In terms of performance, every joke is unique in the way it is performed. We have to distinguish between collections of plots told in jokes and the observation of joke performances. Normally, a joke is never performed the same way twice. This means that every discussion that takes place among joke tellers about the best way to tell a certain joke is meaningless for the researcher, who is interested in a particular plot and not in the performance.6 In terms of agency, the question of who is telling the joke is central. Is it the boss or the employee? The blue-collar worker or the academic? Is the performer male or female? Women often claim that they are not good joke tellers and that they prefer to leave it to their male companions.7 If we are to regard jokes as a form of resistance,8 does this mean that women are less subversive of the prevailing power structure than men? Many researchers have shown gender-based differences in approaches to communication, including humorous communication.9 Women do not joke less, but prefer to be less exposed than men. Giselinde Kuipers has shown in her study – using material from the Netherlands and neighbouring countries (including Belgium and Germany) – that jokes are a matter of taste concerning the narrative form (she found, for instance, that women prefer short and absurd jokes, while men love long and detailed narratives), and also regarding the context and sociological setting where the joke is told. It is much more accepted among blue-collar workers to tell jokes than among white-collar workers or academics.10 My experience of collecting political jokes among academics in Beirut between 2005 and 2008 suggested that this might also be true for the Middle East.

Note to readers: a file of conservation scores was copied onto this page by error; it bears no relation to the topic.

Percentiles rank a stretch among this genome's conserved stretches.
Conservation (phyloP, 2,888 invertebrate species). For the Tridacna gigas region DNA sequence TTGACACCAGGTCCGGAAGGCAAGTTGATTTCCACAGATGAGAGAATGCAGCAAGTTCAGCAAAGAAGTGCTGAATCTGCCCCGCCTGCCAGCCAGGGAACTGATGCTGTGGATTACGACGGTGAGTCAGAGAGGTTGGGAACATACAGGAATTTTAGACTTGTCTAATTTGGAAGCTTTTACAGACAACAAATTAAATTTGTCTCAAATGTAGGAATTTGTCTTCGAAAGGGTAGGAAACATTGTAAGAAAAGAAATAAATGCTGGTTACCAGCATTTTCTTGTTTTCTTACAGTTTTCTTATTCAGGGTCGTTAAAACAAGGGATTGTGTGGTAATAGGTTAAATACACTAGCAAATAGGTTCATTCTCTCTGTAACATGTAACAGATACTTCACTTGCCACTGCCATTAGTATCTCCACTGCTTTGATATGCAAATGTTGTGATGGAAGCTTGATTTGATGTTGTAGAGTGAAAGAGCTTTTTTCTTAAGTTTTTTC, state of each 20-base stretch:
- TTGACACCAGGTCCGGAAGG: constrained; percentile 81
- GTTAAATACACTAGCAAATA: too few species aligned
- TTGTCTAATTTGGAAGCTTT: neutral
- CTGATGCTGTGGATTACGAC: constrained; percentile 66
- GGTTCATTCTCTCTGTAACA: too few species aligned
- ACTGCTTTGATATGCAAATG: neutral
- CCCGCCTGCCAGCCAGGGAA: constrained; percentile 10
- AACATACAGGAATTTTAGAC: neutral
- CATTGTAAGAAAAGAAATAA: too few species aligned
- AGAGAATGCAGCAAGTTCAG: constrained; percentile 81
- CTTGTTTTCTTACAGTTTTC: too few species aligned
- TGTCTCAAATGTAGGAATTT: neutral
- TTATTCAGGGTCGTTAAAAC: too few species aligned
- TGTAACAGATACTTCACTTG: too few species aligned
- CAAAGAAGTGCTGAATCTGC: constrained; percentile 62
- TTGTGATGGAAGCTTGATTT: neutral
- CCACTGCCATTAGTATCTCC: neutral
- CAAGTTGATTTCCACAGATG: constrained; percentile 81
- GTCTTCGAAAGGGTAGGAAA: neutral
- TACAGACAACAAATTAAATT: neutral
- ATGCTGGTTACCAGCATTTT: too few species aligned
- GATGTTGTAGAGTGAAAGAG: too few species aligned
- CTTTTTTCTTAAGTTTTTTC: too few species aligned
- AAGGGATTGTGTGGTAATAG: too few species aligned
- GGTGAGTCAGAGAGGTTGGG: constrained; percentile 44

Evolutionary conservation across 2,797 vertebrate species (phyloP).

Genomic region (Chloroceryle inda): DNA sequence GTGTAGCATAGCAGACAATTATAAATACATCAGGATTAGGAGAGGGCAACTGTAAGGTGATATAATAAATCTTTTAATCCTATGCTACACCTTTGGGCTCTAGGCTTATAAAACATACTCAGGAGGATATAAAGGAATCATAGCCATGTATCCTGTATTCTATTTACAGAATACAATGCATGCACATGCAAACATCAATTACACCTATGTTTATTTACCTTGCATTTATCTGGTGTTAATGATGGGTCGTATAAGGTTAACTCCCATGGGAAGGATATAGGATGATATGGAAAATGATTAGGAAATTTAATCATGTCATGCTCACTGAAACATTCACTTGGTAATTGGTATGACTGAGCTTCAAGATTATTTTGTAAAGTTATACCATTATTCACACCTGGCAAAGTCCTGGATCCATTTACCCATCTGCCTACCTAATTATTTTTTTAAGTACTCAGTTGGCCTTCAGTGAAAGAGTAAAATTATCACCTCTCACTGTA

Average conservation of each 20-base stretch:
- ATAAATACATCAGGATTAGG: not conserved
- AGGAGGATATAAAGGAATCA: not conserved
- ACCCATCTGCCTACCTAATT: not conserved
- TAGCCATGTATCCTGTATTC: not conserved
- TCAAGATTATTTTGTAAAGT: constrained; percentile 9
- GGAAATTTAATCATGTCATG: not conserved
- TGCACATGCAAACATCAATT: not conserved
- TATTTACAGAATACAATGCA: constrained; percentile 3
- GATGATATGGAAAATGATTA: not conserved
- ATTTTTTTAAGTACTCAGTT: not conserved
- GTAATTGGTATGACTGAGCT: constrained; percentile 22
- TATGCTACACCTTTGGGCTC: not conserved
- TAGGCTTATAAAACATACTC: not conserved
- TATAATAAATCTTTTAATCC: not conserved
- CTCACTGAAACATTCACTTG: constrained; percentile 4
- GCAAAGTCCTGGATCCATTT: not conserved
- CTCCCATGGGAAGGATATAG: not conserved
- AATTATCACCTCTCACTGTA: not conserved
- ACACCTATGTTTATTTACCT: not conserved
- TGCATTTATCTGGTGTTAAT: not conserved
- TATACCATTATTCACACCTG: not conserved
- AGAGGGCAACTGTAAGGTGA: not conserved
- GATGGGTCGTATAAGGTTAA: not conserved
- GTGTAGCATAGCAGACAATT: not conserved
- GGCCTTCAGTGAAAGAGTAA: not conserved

Apart from sociological settings, sociologists such as Christie Davies ask why a certain set of jokes appears in a society or in a particular historical context. He has examined ethnic jokes and jokes about people regarded as being stupid, such as the blonde who is the butt of jokes.11 In 2005, one could hear Syrian jokes on every street corner of Beirut. This happened during the so-called Cedar Revolution that led to the withdrawal of the Syrian army, whose presence dated back to the civil war in Lebanon. A feeling of triumph and clear superiority was expressed through these jokes, as can be seen in this example:

Two Syrians are begging in Hamra Street. After a while they meet and compare their incomes. One of them has done well, the other one has made almost nothing. The man who hasn’t done well asks: „What the hell do you tell them? I always say that I am a poor Syrian who has ten children to feed.“ Says the other man: „I tell them that I am a poor Syrian too, and that I have no money for my journey home.“